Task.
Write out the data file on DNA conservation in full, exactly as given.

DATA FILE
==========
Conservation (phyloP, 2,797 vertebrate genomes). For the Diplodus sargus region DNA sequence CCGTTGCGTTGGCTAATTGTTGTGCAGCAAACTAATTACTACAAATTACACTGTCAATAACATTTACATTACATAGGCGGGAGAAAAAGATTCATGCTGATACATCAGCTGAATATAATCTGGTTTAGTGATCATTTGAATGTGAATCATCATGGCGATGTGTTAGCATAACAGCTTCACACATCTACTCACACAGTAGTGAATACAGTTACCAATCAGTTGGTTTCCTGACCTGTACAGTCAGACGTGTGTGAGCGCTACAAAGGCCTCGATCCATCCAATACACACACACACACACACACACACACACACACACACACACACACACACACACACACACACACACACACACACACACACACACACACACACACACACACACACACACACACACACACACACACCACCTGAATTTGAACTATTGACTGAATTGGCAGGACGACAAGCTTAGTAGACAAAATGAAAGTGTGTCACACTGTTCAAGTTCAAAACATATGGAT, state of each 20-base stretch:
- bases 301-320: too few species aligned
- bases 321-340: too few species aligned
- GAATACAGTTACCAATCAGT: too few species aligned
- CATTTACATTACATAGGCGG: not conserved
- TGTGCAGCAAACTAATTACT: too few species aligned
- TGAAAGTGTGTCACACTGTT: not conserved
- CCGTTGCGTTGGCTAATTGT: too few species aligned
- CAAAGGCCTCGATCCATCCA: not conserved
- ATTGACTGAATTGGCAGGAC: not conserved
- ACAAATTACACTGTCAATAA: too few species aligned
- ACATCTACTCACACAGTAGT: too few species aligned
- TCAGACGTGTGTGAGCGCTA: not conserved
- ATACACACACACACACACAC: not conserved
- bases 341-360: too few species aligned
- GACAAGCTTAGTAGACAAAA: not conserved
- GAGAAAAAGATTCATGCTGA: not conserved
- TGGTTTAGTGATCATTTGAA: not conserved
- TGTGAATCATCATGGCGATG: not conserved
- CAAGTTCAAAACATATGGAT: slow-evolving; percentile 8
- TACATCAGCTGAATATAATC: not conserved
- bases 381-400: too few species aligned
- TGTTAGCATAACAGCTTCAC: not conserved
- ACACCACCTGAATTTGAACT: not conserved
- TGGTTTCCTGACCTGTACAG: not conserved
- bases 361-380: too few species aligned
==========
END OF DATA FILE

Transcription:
Conservation (phyloP, 2,797 vertebrate genomes). For the Diplodus sargus region DNA sequence CCGTTGCGTTGGCTAATTGTTGTGCAGCAAACTAATTACTACAAATTACACTGTCAATAACATTTACATTACATAGGCGGGAGAAAAAGATTCATGCTGATACATCAGCTGAATATAATCTGGTTTAGTGATCATTTGAATGTGAATCATCATGGCGATGTGTTAGCATAACAGCTTCACACATCTACTCACACAGTAGTGAATACAGTTACCAATCAGTTGGTTTCCTGACCTGTACAGTCAGACGTGTGTGAGCGCTACAAAGGCCTCGATCCATCCAATACACACACACACACACACACACACACACACACACACACACACACACACACACACACACACACACACACACACACACACACACACACACACACACACACACACACACACACACACACACACACCACCTGAATTTGAACTATTGACTGAATTGGCAGGACGACAAGCTTAGTAGACAAAATGAAAGTGTGTCACACTGTTCAAGTTCAAAACATATGGAT, state of each 20-base stretch:
- bases 301-320: too few species aligned
- bases 321-340: too few species aligned
- GAATACAGTTACCAATCAGT: too few species aligned
- CATTTACATTACATAGGCGG: not conserved
- TGTGCAGCAAACTAATTACT: too few species aligned
- TGAAAGTGTGTCACACTGTT: not conserved
- CCGTTGCGTTGGCTAATTGT: too few species aligned
- CAAAGGCCTCGATCCATCCA: not conserved
- ATTGACTGAATTGGCAGGAC: not conserved
- ACAAATTACACTGTCAATAA: too few species aligned
- ACATCTACTCACACAGTAGT: too few species aligned
- TCAGACGTGTGTGAGCGCTA: not conserved
- ATACACACACACACACACAC: not conserved
- bases 341-360: too few species aligned
- GACAAGCTTAGTAGACAAAA: not conserved
- GAGAAAAAGATTCATGCTGA: not conserved
- TGGTTTAGTGATCATTTGAA: not conserved
- TGTGAATCATCATGGCGATG: not conserved
- CAAGTTCAAAACATATGGAT: slow-evolving; percentile 8
- TACATCAGCTGAATATAATC: not conserved
- bases 381-400: too few species aligned
- TGTTAGCATAACAGCTTCAC: not conserved
- ACACCACCTGAATTTGAACT: not conserved
- TGGTTTCCTGACCTGTACAG: not conserved
- bases 361-380: too few species aligned